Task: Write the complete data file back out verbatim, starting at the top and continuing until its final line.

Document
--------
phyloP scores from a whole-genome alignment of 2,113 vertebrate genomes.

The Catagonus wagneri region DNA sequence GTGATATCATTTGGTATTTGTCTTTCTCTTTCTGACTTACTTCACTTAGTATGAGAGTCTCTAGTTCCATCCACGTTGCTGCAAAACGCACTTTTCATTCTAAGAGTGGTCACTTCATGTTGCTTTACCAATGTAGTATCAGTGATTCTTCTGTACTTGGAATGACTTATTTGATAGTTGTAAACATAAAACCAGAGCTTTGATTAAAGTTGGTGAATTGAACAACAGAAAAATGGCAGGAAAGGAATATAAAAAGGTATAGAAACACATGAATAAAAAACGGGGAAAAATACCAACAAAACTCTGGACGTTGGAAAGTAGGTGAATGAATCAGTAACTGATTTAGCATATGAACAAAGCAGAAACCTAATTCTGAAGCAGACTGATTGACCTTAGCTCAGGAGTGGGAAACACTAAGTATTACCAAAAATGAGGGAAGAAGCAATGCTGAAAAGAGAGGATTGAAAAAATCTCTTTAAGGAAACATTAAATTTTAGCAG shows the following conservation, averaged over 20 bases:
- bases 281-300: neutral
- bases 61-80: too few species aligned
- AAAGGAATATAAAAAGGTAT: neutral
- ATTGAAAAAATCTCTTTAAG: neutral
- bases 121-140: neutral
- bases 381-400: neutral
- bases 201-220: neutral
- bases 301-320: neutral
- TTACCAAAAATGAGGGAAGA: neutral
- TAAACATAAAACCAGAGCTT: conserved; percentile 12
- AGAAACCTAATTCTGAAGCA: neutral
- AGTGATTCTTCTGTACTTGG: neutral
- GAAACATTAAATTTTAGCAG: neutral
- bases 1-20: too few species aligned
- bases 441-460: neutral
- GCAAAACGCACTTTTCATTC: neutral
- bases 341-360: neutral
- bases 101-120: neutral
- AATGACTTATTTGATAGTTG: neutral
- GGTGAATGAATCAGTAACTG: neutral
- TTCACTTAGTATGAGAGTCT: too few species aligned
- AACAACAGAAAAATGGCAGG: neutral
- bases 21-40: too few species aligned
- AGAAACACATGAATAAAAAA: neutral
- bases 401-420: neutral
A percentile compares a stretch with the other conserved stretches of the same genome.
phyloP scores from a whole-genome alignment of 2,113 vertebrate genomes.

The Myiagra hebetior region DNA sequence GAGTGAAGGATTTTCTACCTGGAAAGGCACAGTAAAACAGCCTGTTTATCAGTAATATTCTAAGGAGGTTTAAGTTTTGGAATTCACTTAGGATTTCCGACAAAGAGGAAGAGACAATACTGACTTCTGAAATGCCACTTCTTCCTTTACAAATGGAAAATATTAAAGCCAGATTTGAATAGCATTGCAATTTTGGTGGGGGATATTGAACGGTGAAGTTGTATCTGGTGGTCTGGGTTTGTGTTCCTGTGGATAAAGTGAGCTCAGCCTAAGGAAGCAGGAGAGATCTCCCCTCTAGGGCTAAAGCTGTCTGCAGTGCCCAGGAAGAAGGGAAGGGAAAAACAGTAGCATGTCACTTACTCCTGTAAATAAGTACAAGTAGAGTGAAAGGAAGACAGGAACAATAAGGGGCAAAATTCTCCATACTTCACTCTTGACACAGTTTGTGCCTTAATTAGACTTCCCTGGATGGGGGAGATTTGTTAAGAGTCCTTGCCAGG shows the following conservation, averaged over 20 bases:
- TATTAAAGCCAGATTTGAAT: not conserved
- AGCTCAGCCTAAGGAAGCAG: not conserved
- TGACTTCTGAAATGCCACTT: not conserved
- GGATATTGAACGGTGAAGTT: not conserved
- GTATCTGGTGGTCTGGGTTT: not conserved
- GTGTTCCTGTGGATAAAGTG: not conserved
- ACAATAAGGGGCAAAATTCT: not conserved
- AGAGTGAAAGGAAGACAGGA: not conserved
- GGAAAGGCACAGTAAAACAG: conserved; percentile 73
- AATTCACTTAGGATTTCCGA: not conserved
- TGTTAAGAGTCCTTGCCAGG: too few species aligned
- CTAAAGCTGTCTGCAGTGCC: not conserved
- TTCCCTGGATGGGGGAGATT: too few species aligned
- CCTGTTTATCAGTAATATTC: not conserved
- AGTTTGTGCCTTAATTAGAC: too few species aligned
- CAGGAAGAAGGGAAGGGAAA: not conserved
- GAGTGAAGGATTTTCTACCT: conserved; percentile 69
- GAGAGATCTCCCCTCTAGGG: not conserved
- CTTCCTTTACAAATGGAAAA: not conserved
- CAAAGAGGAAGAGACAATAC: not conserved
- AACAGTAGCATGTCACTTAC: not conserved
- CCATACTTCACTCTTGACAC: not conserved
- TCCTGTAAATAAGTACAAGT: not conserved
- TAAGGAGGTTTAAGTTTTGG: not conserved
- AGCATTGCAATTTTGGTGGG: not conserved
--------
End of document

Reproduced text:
phyloP scores from a whole-genome alignment of 2,113 vertebrate genomes.

The Catagonus wagneri region DNA sequence GTGATATCATTTGGTATTTGTCTTTCTCTTTCTGACTTACTTCACTTAGTATGAGAGTCTCTAGTTCCATCCACGTTGCTGCAAAACGCACTTTTCATTCTAAGAGTGGTCACTTCATGTTGCTTTACCAATGTAGTATCAGTGATTCTTCTGTACTTGGAATGACTTATTTGATAGTTGTAAACATAAAACCAGAGCTTTGATTAAAGTTGGTGAATTGAACAACAGAAAAATGGCAGGAAAGGAATATAAAAAGGTATAGAAACACATGAATAAAAAACGGGGAAAAATACCAACAAAACTCTGGACGTTGGAAAGTAGGTGAATGAATCAGTAACTGATTTAGCATATGAACAAAGCAGAAACCTAATTCTGAAGCAGACTGATTGACCTTAGCTCAGGAGTGGGAAACACTAAGTATTACCAAAAATGAGGGAAGAAGCAATGCTGAAAAGAGAGGATTGAAAAAATCTCTTTAAGGAAACATTAAATTTTAGCAG shows the following conservation, averaged over 20 bases:
- bases 281-300: neutral
- bases 61-80: too few species aligned
- AAAGGAATATAAAAAGGTAT: neutral
- ATTGAAAAAATCTCTTTAAG: neutral
- bases 121-140: neutral
- bases 381-400: neutral
- bases 201-220: neutral
- bases 301-320: neutral
- TTACCAAAAATGAGGGAAGA: neutral
- TAAACATAAAACCAGAGCTT: conserved; percentile 12
- AGAAACCTAATTCTGAAGCA: neutral
- AGTGATTCTTCTGTACTTGG: neutral
- GAAACATTAAATTTTAGCAG: neutral
- bases 1-20: too few species aligned
- bases 441-460: neutral
- GCAAAACGCACTTTTCATTC: neutral
- bases 341-360: neutral
- bases 101-120: neutral
- AATGACTTATTTGATAGTTG: neutral
- GGTGAATGAATCAGTAACTG: neutral
- TTCACTTAGTATGAGAGTCT: too few species aligned
- AACAACAGAAAAATGGCAGG: neutral
- bases 21-40: too few species aligned
- AGAAACACATGAATAAAAAA: neutral
- bases 401-420: neutral
A percentile compares a stretch with the other conserved stretches of the same genome.
phyloP scores from a whole-genome alignment of 2,113 vertebrate genomes.

The Myiagra hebetior region DNA sequence GAGTGAAGGATTTTCTACCTGGAAAGGCACAGTAAAACAGCCTGTTTATCAGTAATATTCTAAGGAGGTTTAAGTTTTGGAATTCACTTAGGATTTCCGACAAAGAGGAAGAGACAATACTGACTTCTGAAATGCCACTTCTTCCTTTACAAATGGAAAATATTAAAGCCAGATTTGAATAGCATTGCAATTTTGGTGGGGGATATTGAACGGTGAAGTTGTATCTGGTGGTCTGGGTTTGTGTTCCTGTGGATAAAGTGAGCTCAGCCTAAGGAAGCAGGAGAGATCTCCCCTCTAGGGCTAAAGCTGTCTGCAGTGCCCAGGAAGAAGGGAAGGGAAAAACAGTAGCATGTCACTTACTCCTGTAAATAAGTACAAGTAGAGTGAAAGGAAGACAGGAACAATAAGGGGCAAAATTCTCCATACTTCACTCTTGACACAGTTTGTGCCTTAATTAGACTTCCCTGGATGGGGGAGATTTGTTAAGAGTCCTTGCCAGG shows the following conservation, averaged over 20 bases:
- TATTAAAGCCAGATTTGAAT: not conserved
- AGCTCAGCCTAAGGAAGCAG: not conserved
- TGACTTCTGAAATGCCACTT: not conserved
- GGATATTGAACGGTGAAGTT: not conserved
- GTATCTGGTGGTCTGGGTTT: not conserved
- GTGTTCCTGTGGATAAAGTG: not conserved
- ACAATAAGGGGCAAAATTCT: not conserved
- AGAGTGAAAGGAAGACAGGA: not conserved
- GGAAAGGCACAGTAAAACAG: conserved; percentile 73
- AATTCACTTAGGATTTCCGA: not conserved
- TGTTAAGAGTCCTTGCCAGG: too few species aligned
- CTAAAGCTGTCTGCAGTGCC: not conserved
- TTCCCTGGATGGGGGAGATT: too few species aligned
- CCTGTTTATCAGTAATATTC: not conserved
- AGTTTGTGCCTTAATTAGAC: too few species aligned
- CAGGAAGAAGGGAAGGGAAA: not conserved
- GAGTGAAGGATTTTCTACCT: conserved; percentile 69
- GAGAGATCTCCCCTCTAGGG: not conserved
- CTTCCTTTACAAATGGAAAA: not conserved
- CAAAGAGGAAGAGACAATAC: not conserved
- AACAGTAGCATGTCACTTAC: not conserved
- CCATACTTCACTCTTGACAC: not conserved
- TCCTGTAAATAAGTACAAGT: not conserved
- TAAGGAGGTTTAAGTTTTGG: not conserved
- AGCATTGCAATTTTGGTGGG: not conserved